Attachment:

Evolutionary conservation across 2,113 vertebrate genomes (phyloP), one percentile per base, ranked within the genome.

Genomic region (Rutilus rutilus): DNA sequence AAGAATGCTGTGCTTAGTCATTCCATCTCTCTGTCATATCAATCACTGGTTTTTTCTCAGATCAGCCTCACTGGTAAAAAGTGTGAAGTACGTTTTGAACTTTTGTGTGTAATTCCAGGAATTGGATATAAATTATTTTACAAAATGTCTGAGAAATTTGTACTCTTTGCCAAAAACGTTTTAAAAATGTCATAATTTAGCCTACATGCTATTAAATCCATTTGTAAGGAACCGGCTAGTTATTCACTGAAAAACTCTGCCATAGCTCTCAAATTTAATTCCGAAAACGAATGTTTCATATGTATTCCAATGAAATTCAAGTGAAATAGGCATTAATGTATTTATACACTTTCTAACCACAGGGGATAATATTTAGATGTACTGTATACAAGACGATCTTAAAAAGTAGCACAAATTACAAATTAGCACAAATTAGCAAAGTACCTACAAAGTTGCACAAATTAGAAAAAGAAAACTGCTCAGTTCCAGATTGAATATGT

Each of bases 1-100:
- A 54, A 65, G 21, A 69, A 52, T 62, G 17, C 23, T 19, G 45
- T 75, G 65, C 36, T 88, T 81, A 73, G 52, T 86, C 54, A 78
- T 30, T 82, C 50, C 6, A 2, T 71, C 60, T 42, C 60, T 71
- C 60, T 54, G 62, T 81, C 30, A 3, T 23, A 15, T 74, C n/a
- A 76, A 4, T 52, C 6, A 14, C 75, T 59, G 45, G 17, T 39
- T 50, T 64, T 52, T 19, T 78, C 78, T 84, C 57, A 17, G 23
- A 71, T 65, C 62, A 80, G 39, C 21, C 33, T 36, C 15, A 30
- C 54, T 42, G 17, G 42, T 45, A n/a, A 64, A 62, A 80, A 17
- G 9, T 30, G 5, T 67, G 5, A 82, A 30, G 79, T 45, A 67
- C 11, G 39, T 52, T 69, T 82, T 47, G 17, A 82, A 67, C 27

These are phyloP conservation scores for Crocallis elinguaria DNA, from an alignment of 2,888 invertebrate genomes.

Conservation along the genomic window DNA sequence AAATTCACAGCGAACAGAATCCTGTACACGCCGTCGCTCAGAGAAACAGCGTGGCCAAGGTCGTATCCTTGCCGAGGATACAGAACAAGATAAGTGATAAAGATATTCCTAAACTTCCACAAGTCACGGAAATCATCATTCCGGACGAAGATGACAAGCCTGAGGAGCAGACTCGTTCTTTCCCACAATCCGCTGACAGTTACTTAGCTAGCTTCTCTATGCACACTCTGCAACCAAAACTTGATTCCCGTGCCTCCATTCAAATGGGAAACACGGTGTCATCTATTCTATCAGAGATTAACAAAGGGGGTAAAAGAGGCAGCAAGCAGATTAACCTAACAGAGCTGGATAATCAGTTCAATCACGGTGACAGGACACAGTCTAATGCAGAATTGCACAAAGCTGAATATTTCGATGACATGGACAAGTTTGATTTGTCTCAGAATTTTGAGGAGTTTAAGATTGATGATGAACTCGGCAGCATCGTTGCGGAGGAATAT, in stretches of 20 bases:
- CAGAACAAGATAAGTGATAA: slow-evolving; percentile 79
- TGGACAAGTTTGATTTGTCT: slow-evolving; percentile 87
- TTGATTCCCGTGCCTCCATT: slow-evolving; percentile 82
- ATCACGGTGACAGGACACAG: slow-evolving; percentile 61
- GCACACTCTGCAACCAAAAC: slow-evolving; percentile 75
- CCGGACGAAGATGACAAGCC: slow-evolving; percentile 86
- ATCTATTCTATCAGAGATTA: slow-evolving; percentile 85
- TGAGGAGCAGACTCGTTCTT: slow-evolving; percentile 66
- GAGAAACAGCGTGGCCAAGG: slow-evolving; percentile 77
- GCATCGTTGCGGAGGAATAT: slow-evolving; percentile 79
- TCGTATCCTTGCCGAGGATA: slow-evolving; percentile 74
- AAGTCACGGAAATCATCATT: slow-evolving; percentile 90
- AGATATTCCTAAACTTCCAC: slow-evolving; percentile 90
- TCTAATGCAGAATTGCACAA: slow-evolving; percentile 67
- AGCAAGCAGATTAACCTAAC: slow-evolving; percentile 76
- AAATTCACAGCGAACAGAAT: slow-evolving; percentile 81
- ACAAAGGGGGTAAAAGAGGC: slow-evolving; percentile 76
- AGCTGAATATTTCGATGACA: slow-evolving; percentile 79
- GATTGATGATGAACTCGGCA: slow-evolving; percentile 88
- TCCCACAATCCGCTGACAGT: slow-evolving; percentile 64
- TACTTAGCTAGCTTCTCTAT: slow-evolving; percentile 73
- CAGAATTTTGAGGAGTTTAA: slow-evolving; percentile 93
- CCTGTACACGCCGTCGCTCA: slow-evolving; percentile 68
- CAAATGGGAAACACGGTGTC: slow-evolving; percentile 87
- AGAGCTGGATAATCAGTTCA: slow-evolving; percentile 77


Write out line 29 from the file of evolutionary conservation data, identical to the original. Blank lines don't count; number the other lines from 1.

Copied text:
- TCTAATGCAGAATTGCACAA: slow-evolving; percentile 67